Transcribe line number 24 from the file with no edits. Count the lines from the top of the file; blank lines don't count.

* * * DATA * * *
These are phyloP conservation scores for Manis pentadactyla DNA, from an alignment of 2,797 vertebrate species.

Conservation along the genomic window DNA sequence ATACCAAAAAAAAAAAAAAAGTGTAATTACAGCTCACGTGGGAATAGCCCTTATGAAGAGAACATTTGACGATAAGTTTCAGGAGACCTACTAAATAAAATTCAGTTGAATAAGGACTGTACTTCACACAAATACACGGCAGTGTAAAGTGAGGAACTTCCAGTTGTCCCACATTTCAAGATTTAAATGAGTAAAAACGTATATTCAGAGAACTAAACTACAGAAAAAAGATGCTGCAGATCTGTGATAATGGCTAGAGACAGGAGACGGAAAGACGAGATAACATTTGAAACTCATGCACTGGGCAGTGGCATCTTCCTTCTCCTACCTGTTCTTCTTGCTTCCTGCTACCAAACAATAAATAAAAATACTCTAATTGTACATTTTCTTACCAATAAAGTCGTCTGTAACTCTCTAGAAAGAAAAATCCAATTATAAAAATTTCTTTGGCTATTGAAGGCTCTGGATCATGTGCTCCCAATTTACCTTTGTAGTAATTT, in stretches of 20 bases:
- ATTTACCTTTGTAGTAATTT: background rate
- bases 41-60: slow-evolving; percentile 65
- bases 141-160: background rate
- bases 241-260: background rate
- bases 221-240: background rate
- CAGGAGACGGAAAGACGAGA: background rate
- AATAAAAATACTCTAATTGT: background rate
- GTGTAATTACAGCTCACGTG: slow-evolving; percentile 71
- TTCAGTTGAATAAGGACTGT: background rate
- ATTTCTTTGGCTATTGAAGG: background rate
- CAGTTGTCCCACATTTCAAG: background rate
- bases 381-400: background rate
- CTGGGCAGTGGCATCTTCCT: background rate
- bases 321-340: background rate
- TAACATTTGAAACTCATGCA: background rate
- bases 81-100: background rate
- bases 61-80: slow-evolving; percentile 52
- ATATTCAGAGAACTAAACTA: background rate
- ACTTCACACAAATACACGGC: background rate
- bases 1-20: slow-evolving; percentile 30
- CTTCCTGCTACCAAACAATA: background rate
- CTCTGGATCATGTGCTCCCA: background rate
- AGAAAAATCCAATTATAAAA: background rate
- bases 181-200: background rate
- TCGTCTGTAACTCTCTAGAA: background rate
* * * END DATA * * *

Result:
- CTCTGGATCATGTGCTCCCA: background rate